•  The need to separate emerging technologies from business innovation: Emerging technologies can be great enablers of insurance business innovation but are not in themselves innovative from an insurance business perspective.
  • For best results, differentiate between improvement, innovation and disruption: Most of the people in the session had little problem with differentiating insurance status quo (of which there is a lot) and disruption (of which there is very little). Finding the line between improvement and innovation was much more difficult. The difference is meaningful for insurers to make informed choices about the allocation of their scare resources.
  • Using a portfolio discipline can be challenging: We broke into groups and gave the attendees the opportunity to get hands on experience with the Celent Innovation model. There were a variety of experiences. Some found it harder to break projects down by level of innovation; others struggled with categorizing by driver sector.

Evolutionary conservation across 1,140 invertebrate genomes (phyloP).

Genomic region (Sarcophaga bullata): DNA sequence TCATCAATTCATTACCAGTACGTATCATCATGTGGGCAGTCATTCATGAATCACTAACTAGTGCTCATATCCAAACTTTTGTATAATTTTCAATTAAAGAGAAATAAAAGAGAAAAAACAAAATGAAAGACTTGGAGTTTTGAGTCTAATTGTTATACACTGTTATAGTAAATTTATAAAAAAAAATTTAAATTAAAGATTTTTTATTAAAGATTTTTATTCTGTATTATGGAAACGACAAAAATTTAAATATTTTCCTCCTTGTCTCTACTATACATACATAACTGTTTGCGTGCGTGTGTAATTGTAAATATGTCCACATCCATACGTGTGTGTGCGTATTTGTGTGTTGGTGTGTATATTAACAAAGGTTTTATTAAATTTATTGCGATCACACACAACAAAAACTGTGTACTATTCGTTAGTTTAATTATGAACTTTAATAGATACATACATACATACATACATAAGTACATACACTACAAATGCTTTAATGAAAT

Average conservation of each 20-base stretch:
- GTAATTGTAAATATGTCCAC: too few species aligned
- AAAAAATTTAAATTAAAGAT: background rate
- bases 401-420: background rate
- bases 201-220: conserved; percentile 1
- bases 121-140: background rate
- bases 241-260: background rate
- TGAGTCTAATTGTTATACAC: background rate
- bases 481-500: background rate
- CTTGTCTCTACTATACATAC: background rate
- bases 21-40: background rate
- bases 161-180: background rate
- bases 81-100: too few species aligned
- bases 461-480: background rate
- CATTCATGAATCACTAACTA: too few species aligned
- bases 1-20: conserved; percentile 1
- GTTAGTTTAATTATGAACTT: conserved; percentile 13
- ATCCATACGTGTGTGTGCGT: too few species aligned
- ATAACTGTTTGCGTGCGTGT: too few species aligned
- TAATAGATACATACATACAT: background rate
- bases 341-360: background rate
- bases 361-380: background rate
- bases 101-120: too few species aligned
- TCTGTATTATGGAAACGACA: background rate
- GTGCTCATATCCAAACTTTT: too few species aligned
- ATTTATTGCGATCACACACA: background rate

• An insurer presented their structured model for driving innovation using a centralized innovation-funding model. Their model is an outgrowth of their strategic planning process and is still evolving, with a current focus on ensuring the ideas are captured, managed and evaluated against current business need and opportunity. There was a lot of discussion of sources of potentially innovative ideas and how to ensure top down ‘great ideas for innovation’ from senior management don’t drown out other sources of ideas. There was also discussion about decision-ing lifecycles and the need to never discard an idea out of hand, both to ensure a positive environment for fostering new ideas and because some ideas need to wait for the right climate and business environment to be successful.
Overall the PNE attendees found the exercise useful in helping them find a common language to talk about innovation and avoid some of the common traps one falls into when trying to drive innovation.   We hope you will join us for a PNE event. We are always looking for hosts and again  if you would like to sponsor a Peer Networking event please reach out to Chuck Smith csmith@celent.com.  

Microinsurance evolution, a Latin American perspective.

Microinsurance evolution, a Latin American perspective.